For those of us who follow the debate over school reform/school closings in the District of Columbia, the story of River Terrace Elementary School is not unfamiliar. In December of 2010, Schools Chancellor Kaya Henderson proposed that the school be closed due to under-enrollment. In January, a meeting was held at River Terrace Elementary to discuss the concerns of the community. Residents were angry about the decision to close the school and the lack of input from the community during the decision-making process. As you can see from the video below, many legitimate questions were raised; none of them have been answered.
River Terrace Elementary School is just one of the many Washington, DC public schools closed or threatened with closure since the reign of Schools Chancellor Michelle Rhee. Despite overwhelming community support, River Terrace was shut down. But the tide is turning. Although Rhee and her policies were in favor during the Administration of Mayor Adrian Fenty, the lack of improvement in test scores and the disruption to communities is causing many to think twice about reforming schools by closing them down.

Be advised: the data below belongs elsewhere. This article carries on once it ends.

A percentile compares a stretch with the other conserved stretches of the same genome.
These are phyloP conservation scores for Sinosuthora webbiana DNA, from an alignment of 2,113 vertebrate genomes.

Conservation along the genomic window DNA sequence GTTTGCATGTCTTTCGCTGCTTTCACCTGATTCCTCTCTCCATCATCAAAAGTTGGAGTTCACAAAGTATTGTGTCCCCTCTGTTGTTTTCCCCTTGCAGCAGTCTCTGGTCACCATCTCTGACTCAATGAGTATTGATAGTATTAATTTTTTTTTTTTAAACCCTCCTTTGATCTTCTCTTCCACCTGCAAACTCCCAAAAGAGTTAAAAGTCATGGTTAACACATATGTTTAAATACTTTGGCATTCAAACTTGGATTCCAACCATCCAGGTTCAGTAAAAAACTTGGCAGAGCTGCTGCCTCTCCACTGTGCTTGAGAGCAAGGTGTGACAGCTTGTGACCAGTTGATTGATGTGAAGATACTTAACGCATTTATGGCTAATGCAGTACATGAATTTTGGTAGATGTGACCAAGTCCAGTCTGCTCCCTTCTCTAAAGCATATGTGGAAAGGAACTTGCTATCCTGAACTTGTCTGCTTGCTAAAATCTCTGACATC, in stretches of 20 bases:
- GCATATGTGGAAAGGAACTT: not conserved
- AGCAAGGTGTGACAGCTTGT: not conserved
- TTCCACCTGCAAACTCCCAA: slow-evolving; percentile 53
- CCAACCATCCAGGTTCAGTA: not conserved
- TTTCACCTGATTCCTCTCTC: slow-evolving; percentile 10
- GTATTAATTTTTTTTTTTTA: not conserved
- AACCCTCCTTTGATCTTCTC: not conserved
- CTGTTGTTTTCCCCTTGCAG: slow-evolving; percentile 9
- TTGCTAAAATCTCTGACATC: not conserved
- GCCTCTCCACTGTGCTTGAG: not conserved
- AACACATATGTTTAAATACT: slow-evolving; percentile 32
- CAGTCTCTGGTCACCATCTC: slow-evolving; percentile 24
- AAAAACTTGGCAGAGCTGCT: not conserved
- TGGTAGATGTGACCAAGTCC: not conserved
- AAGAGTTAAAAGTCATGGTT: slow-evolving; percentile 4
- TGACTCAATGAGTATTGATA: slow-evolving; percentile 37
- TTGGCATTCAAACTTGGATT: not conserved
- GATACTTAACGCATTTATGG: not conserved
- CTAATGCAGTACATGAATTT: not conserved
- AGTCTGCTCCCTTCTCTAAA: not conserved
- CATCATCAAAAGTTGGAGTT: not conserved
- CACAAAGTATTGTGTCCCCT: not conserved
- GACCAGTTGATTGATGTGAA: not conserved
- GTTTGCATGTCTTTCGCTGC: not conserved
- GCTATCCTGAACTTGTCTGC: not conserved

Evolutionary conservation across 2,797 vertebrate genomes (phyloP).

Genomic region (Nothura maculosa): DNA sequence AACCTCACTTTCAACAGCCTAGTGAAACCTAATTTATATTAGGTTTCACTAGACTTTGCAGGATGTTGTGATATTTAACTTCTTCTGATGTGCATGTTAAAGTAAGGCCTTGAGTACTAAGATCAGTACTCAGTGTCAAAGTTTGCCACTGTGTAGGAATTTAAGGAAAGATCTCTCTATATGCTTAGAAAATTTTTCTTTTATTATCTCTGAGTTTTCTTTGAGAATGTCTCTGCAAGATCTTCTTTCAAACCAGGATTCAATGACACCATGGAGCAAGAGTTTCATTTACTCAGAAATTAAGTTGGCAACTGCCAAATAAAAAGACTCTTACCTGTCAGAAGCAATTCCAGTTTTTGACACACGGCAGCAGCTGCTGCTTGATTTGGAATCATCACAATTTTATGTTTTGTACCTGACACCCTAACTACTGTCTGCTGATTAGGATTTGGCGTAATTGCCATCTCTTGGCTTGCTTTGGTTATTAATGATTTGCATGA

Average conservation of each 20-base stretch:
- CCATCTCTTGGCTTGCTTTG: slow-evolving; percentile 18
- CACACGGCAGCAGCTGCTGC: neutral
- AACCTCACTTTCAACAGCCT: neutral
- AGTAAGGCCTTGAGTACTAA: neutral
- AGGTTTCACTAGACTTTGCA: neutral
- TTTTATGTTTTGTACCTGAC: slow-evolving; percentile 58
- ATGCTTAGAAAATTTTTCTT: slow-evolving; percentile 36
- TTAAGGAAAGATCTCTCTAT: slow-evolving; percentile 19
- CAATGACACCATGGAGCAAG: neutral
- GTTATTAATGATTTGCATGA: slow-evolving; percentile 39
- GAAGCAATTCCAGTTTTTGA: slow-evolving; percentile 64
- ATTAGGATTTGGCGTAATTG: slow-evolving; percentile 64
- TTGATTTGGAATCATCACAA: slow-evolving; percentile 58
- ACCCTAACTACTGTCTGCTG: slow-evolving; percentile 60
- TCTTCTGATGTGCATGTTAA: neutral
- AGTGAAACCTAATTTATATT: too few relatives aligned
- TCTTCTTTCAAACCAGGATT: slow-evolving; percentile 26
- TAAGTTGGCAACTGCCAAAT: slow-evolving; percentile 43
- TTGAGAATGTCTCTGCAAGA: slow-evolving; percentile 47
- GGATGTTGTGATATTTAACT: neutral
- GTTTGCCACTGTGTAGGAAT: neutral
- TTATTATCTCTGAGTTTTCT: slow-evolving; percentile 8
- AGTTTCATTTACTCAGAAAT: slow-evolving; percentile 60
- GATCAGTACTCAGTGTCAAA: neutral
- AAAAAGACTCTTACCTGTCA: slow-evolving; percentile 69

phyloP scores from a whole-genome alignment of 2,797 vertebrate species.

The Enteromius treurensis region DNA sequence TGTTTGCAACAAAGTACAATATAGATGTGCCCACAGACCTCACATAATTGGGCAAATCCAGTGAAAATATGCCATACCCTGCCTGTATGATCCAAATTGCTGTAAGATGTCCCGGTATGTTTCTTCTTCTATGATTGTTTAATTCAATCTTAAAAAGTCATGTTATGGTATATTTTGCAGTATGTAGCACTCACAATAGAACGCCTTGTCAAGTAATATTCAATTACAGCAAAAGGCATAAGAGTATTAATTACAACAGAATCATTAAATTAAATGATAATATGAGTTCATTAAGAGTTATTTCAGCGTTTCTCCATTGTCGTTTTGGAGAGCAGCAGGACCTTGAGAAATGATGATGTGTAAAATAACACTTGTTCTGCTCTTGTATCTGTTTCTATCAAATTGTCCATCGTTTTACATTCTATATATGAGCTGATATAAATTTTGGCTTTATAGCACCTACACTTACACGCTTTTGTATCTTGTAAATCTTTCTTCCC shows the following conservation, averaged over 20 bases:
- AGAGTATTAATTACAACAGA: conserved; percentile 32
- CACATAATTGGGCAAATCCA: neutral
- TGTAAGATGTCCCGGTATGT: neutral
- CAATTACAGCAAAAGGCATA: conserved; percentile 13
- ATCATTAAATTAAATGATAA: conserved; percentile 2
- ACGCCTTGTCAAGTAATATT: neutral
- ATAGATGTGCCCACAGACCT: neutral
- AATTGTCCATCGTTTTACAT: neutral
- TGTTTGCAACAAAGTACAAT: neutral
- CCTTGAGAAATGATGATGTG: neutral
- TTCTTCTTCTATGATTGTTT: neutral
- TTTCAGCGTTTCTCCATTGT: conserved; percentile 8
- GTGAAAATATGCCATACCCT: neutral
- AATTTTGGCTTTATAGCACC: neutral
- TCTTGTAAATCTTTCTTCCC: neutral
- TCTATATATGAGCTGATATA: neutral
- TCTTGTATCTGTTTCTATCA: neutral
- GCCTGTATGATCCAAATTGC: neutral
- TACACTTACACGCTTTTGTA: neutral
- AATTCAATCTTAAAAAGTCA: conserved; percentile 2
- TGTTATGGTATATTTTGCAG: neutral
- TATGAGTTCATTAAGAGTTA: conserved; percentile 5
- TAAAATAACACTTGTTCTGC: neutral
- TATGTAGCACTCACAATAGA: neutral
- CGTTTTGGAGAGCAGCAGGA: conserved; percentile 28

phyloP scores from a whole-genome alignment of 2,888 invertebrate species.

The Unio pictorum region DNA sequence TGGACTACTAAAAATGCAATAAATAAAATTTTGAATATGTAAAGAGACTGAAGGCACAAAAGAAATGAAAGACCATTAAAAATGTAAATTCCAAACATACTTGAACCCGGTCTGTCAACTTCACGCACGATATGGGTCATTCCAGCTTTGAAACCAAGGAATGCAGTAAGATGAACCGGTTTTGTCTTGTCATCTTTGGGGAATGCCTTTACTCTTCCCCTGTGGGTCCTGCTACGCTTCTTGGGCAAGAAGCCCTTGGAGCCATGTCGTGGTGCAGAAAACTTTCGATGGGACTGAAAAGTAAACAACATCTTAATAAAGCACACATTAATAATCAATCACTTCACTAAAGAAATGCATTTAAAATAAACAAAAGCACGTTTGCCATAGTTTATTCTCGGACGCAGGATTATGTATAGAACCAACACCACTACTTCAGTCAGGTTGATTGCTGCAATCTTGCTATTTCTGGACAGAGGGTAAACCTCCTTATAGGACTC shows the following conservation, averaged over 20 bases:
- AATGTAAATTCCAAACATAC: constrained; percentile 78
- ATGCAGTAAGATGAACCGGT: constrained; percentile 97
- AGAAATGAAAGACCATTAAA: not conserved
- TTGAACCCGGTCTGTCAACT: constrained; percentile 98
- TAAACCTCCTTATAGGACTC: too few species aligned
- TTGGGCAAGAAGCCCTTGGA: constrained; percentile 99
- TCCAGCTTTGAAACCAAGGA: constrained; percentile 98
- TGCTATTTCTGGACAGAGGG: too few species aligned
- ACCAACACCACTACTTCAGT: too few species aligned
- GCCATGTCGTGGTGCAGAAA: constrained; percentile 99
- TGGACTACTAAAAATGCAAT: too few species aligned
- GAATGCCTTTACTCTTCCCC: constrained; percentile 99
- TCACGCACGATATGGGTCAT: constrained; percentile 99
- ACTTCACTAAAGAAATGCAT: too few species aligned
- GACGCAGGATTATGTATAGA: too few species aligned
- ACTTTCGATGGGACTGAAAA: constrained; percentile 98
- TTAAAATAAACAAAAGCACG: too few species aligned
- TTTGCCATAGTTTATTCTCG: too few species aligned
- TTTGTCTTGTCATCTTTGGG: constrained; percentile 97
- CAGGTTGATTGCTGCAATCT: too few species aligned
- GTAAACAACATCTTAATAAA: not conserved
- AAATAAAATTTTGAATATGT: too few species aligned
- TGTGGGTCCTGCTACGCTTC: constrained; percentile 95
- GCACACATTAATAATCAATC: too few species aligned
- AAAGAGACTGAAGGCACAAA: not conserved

The latest effort to stop DC public school closures is a lawsuit brought by Empower DC against the city to stop the latest round of school closings. The following excerpt from the Empower DC’s complaint explains their argument:
“The 2013-2014 ‘DCPS Consolidation and Reorganization Plan’ will have a startlingly disparate impact on students of color, special education students and students who live in low-income communities; and that disparate impact violates the United States Constitution, the D.C. Human Rights Law and applicable federal laws. There is a striking juxtaposition between how the Plan treats students “East of the Park,” those in predominantly minority, low-income communities, and yet spares students “West of the Park,” those in predominantly caucasian, affluent communities. The same is true with respect to how the Plan treats schools housing special education students. School closures are not immune to judicial scrutiny.”
Empower DC has their first day in court this Friday, May 10, 2013. Join them and the plaintiff’s in the case for a rally on the courthouse steps. Details follow: